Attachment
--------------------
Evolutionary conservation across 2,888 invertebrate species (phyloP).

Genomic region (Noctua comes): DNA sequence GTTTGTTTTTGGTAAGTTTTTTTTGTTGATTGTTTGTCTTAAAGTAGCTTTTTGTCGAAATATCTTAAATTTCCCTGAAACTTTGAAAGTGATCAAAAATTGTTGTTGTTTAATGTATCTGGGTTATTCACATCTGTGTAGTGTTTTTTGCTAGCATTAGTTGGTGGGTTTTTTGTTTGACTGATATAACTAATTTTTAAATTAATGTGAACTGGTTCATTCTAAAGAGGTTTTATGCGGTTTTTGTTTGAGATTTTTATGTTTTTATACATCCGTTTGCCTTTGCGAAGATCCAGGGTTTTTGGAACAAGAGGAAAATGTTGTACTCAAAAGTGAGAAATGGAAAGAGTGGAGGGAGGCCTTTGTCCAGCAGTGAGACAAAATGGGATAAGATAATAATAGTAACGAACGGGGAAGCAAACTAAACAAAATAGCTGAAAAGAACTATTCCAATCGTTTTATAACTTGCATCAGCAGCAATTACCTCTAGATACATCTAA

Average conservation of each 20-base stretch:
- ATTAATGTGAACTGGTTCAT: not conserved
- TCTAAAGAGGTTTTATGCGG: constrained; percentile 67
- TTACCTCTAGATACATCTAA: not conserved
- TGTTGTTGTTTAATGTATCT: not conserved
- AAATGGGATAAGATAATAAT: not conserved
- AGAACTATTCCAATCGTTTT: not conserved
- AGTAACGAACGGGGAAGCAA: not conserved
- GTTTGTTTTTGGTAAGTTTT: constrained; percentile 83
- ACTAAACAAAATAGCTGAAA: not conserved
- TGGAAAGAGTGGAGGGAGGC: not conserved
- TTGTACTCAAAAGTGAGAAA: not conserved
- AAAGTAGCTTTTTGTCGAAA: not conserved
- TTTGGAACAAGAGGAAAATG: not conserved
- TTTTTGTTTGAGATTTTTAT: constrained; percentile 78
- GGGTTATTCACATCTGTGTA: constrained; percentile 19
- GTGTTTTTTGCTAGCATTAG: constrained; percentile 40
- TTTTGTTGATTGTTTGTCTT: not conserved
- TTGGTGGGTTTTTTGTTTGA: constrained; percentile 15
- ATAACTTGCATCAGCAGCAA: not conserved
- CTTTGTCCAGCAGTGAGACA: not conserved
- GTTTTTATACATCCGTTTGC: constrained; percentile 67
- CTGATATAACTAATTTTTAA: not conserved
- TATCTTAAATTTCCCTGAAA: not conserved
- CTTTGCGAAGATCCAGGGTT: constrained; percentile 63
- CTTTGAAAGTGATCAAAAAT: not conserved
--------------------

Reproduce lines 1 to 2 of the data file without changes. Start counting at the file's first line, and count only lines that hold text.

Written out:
Evolutionary conservation across 2,888 invertebrate species (phyloP).

Genomic region (Noctua comes): DNA sequence GTTTGTTTTTGGTAAGTTTTTTTTGTTGATTGTTTGTCTTAAAGTAGCTTTTTGTCGAAATATCTTAAATTTCCCTGAAACTTTGAAAGTGATCAAAAATTGTTGTTGTTTAATGTATCTGGGTTATTCACATCTGTGTAGTGTTTTTTGCTAGCATTAGTTGGTGGGTTTTTTGTTTGACTGATATAACTAATTTTTAAATTAATGTGAACTGGTTCATTCTAAAGAGGTTTTATGCGGTTTTTGTTTGAGATTTTTATGTTTTTATACATCCGTTTGCCTTTGCGAAGATCCAGGGTTTTTGGAACAAGAGGAAAATGTTGTACTCAAAAGTGAGAAATGGAAAGAGTGGAGGGAGGCCTTTGTCCAGCAGTGAGACAAAATGGGATAAGATAATAATAGTAACGAACGGGGAAGCAAACTAAACAAAATAGCTGAAAAGAACTATTCCAATCGTTTTATAACTTGCATCAGCAGCAATTACCTCTAGATACATCTAA